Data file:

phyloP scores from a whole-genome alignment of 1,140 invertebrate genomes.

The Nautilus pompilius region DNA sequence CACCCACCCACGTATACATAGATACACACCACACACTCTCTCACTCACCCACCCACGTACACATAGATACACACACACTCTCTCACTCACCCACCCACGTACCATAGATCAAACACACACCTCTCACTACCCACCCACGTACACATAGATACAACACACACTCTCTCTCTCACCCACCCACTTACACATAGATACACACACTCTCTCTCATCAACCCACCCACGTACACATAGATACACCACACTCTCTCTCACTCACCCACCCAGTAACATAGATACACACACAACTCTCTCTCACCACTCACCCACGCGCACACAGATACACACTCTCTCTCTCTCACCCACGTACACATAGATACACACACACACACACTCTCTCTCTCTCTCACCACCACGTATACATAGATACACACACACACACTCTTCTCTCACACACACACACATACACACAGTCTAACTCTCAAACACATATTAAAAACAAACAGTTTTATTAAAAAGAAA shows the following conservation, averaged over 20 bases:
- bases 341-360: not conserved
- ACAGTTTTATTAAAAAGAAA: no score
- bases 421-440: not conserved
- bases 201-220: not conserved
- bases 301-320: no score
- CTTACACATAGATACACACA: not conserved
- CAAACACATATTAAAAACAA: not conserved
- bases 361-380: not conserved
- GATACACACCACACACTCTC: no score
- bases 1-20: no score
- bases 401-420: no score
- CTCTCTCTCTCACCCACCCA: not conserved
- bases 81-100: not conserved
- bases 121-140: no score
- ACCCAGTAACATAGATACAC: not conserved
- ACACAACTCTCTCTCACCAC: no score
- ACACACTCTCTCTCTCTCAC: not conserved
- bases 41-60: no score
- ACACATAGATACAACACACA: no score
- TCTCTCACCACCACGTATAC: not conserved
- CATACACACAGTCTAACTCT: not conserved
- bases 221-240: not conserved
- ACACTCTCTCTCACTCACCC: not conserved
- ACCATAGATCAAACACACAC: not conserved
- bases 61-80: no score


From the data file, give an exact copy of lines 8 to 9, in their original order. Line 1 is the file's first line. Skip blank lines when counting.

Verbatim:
- CTTACACATAGATACACACA: not conserved
- CAAACACATATTAAAAACAA: not conserved